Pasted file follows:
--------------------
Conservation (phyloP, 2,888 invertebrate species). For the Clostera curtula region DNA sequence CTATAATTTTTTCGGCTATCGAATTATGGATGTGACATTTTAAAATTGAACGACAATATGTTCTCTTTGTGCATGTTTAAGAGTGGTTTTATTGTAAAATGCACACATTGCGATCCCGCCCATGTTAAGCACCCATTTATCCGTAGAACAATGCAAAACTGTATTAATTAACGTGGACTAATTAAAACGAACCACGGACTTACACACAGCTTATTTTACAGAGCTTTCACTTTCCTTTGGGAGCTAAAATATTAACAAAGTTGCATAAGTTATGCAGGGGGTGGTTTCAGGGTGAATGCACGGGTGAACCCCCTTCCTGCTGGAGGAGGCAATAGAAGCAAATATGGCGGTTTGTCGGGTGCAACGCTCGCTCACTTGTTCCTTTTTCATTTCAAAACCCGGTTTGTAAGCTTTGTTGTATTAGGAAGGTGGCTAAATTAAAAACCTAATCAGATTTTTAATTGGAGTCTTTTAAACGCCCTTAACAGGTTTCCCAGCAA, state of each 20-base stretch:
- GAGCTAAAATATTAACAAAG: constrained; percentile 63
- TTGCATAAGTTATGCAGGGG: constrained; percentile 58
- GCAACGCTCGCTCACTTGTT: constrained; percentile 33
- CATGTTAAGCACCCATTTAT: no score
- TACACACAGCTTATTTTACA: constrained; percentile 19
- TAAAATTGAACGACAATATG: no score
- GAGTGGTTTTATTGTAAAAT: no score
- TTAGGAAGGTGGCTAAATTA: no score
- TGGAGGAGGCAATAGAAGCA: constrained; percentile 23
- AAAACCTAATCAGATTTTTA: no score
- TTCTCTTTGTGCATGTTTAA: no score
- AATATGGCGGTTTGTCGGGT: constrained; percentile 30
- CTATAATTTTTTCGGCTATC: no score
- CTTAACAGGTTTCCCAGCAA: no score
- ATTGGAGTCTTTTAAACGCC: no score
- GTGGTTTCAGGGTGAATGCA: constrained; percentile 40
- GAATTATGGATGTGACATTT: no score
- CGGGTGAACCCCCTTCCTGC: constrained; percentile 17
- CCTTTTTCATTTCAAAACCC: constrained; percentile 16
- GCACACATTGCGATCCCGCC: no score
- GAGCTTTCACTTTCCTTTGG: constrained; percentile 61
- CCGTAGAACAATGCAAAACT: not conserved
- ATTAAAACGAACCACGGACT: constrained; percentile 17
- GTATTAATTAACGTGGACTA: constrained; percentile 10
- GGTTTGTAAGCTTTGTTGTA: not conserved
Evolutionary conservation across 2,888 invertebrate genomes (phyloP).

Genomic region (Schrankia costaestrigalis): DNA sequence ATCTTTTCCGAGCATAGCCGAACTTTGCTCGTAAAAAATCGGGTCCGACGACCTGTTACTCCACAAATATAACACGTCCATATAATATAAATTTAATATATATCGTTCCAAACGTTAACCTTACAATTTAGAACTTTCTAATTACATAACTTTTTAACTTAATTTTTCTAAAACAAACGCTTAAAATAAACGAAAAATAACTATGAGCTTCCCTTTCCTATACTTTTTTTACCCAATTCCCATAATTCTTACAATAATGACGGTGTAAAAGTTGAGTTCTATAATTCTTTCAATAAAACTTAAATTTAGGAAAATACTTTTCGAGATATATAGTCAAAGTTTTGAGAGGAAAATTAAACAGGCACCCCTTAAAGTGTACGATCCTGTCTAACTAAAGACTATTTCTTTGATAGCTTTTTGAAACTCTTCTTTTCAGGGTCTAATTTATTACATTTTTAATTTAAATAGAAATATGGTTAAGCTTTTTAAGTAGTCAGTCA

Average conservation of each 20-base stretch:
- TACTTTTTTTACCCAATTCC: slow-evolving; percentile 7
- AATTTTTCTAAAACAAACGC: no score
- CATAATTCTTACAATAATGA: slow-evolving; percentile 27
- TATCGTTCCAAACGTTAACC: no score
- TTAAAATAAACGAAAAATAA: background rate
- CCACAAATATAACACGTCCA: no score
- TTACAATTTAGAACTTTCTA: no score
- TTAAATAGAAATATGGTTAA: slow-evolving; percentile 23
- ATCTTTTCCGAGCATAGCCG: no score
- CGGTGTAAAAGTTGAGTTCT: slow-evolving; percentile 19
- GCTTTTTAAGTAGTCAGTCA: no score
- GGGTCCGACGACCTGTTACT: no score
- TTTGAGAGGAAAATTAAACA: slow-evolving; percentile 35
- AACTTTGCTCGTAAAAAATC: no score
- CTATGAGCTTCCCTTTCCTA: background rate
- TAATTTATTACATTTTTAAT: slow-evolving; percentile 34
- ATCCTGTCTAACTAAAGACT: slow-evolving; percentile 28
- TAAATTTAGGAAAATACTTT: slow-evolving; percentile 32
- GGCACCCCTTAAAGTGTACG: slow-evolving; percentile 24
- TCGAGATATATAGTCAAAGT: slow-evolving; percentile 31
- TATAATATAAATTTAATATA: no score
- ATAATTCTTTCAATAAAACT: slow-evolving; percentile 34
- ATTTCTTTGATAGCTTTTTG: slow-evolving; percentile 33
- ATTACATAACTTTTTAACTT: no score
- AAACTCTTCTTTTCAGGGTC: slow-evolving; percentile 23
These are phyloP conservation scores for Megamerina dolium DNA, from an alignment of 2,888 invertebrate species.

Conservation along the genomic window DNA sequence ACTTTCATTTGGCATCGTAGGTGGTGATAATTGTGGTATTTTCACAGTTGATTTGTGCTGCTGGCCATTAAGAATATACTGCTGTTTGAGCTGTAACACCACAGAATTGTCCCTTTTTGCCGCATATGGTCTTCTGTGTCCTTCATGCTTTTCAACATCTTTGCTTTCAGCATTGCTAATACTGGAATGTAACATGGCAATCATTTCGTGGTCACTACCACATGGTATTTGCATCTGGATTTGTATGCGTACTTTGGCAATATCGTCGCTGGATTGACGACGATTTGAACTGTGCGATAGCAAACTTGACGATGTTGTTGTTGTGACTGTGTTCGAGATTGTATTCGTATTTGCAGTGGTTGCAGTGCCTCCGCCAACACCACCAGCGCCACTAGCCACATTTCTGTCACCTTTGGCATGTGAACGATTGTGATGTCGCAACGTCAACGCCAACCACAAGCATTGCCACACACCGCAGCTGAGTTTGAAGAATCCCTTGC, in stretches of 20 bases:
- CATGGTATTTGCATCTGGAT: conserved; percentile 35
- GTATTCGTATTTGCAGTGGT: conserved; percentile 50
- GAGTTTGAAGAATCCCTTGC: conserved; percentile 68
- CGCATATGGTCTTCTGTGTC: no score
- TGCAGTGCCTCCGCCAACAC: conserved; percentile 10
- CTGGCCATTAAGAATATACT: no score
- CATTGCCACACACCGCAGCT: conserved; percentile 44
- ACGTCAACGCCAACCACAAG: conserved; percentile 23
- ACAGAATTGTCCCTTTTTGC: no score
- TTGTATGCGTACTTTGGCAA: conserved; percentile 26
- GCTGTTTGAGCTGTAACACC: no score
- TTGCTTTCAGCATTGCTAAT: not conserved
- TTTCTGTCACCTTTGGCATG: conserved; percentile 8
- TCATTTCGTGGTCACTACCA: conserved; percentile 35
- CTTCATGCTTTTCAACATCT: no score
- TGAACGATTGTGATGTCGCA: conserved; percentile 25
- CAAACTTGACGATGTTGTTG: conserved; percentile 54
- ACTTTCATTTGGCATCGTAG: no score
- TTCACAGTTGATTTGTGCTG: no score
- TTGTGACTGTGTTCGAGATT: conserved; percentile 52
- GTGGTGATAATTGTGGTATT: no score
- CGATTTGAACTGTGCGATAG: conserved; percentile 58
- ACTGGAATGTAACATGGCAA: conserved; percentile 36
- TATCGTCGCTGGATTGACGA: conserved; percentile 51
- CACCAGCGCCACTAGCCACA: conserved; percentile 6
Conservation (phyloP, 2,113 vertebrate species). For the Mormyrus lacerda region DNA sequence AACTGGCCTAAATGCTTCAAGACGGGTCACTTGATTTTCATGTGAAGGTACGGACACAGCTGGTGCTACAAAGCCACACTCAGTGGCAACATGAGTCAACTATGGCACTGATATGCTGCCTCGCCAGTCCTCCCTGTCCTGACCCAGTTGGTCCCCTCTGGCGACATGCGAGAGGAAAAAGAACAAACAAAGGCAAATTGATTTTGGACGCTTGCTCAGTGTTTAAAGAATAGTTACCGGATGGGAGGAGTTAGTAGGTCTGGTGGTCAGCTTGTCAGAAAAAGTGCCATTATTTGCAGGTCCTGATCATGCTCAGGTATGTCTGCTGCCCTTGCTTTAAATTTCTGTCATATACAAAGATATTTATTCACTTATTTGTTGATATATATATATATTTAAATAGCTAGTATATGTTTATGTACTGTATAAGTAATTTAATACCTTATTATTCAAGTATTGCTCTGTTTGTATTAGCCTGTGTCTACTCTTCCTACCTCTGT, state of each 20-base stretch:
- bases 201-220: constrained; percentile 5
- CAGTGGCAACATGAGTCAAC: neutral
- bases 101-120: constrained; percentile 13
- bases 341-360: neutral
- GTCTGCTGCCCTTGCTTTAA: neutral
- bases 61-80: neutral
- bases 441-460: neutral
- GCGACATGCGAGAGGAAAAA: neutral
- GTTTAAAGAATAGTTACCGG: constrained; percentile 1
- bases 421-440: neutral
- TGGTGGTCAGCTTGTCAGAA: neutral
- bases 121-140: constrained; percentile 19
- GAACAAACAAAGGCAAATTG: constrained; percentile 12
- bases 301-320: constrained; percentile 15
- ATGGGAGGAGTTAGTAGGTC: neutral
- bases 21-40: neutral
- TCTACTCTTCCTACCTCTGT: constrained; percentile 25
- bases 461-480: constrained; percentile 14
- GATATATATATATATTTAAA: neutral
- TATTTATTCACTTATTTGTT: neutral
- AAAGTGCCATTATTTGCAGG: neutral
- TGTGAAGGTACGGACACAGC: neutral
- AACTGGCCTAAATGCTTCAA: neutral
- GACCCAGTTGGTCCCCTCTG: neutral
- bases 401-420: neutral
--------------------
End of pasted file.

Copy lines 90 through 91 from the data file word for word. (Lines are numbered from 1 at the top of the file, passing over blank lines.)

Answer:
- GCGACATGCGAGAGGAAAAA: neutral
- GTTTAAAGAATAGTTACCGG: constrained; percentile 1